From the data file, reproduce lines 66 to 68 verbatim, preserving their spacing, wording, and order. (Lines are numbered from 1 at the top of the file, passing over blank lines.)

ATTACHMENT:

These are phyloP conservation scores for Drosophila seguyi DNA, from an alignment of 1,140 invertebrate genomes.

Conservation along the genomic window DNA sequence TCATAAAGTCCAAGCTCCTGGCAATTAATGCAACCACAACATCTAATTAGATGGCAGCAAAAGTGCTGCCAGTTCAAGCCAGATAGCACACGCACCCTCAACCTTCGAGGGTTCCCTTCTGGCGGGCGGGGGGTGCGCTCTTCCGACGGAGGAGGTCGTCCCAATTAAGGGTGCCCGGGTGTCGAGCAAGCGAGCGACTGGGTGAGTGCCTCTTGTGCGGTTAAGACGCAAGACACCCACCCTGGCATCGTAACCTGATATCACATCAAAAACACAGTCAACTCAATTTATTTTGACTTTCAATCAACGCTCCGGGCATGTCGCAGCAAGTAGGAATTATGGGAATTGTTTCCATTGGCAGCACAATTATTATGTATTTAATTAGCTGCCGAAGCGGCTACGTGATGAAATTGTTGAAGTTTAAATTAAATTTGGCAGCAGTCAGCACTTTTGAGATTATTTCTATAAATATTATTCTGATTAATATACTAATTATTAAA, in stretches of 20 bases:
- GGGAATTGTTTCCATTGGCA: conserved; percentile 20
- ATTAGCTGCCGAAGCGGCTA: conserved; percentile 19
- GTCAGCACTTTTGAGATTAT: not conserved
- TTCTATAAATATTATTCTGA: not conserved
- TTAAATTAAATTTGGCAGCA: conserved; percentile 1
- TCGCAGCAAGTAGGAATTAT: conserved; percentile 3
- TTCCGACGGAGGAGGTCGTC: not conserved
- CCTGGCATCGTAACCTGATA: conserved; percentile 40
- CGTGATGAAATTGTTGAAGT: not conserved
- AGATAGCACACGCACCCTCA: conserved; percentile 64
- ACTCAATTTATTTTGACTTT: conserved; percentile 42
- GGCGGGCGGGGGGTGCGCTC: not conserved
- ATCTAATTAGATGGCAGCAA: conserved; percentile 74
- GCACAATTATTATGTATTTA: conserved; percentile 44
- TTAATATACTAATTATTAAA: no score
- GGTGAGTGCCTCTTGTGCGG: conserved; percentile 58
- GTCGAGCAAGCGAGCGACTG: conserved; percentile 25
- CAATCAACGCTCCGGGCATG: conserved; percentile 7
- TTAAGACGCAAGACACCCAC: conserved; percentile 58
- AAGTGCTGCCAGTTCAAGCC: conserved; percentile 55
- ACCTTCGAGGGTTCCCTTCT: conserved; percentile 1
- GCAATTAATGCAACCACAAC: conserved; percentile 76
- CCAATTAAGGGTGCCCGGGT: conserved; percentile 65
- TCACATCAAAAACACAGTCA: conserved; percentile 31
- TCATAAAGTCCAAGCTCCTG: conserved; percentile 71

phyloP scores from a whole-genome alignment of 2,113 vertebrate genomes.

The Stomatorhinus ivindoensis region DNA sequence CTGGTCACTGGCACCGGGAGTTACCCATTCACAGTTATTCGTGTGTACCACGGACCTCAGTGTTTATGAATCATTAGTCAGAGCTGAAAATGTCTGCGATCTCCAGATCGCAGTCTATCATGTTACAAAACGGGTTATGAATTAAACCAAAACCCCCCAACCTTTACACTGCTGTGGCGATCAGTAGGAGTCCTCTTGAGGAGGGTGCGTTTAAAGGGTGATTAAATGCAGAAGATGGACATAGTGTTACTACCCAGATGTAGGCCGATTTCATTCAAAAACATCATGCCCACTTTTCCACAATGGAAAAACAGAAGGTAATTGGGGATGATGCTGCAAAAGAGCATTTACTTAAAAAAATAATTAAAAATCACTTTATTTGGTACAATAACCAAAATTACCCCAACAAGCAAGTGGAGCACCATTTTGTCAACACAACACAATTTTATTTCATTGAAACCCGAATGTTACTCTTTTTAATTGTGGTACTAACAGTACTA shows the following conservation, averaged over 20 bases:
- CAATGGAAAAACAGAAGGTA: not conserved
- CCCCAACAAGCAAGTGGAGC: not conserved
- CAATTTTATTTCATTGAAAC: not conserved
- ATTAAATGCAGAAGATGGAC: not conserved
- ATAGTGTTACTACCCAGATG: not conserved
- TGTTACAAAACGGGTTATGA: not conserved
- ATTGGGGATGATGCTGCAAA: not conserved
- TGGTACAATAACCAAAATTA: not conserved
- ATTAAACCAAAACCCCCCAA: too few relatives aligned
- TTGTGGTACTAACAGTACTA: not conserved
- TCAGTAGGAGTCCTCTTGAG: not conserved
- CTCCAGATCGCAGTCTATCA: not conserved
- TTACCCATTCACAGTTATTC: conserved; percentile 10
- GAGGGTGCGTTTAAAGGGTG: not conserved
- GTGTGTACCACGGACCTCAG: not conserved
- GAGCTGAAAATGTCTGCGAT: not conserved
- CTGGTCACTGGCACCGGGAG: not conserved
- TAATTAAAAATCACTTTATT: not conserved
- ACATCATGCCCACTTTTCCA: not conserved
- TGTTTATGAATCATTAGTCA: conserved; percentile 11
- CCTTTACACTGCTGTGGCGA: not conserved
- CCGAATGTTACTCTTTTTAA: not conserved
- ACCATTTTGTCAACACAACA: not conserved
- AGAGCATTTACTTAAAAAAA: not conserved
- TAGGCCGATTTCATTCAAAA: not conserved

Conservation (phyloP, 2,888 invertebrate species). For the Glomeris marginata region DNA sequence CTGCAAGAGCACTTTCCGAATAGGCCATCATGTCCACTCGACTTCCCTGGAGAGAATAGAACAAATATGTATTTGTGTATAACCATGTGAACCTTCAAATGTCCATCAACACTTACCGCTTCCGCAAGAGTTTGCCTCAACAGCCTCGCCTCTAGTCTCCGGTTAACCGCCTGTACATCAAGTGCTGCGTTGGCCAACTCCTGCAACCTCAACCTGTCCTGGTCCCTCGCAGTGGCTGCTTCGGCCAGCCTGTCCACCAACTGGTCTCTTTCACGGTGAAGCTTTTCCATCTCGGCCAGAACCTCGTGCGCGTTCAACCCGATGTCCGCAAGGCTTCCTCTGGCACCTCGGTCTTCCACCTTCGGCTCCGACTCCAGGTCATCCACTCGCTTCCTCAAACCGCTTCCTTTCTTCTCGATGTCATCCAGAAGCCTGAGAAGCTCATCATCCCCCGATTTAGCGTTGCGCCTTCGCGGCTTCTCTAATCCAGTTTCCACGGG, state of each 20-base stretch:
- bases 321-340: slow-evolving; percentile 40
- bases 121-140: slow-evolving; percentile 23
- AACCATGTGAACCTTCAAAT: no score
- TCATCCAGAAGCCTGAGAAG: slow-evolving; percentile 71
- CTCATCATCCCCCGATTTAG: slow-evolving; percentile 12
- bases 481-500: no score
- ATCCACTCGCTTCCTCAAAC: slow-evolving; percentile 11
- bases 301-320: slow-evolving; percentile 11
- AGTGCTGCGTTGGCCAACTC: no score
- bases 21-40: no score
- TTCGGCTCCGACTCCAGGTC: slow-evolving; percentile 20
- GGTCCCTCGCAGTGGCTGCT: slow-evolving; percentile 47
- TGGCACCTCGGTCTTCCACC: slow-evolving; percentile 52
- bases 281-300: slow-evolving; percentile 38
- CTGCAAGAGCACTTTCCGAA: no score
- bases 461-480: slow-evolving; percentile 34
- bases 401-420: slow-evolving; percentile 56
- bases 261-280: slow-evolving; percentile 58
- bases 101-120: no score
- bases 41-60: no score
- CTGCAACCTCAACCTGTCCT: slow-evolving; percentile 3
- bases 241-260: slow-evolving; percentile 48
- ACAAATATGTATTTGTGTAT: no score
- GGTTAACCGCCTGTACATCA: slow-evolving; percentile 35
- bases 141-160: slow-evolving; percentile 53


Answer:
- TTCGGCTCCGACTCCAGGTC: slow-evolving; percentile 20
- GGTCCCTCGCAGTGGCTGCT: slow-evolving; percentile 47
- TGGCACCTCGGTCTTCCACC: slow-evolving; percentile 52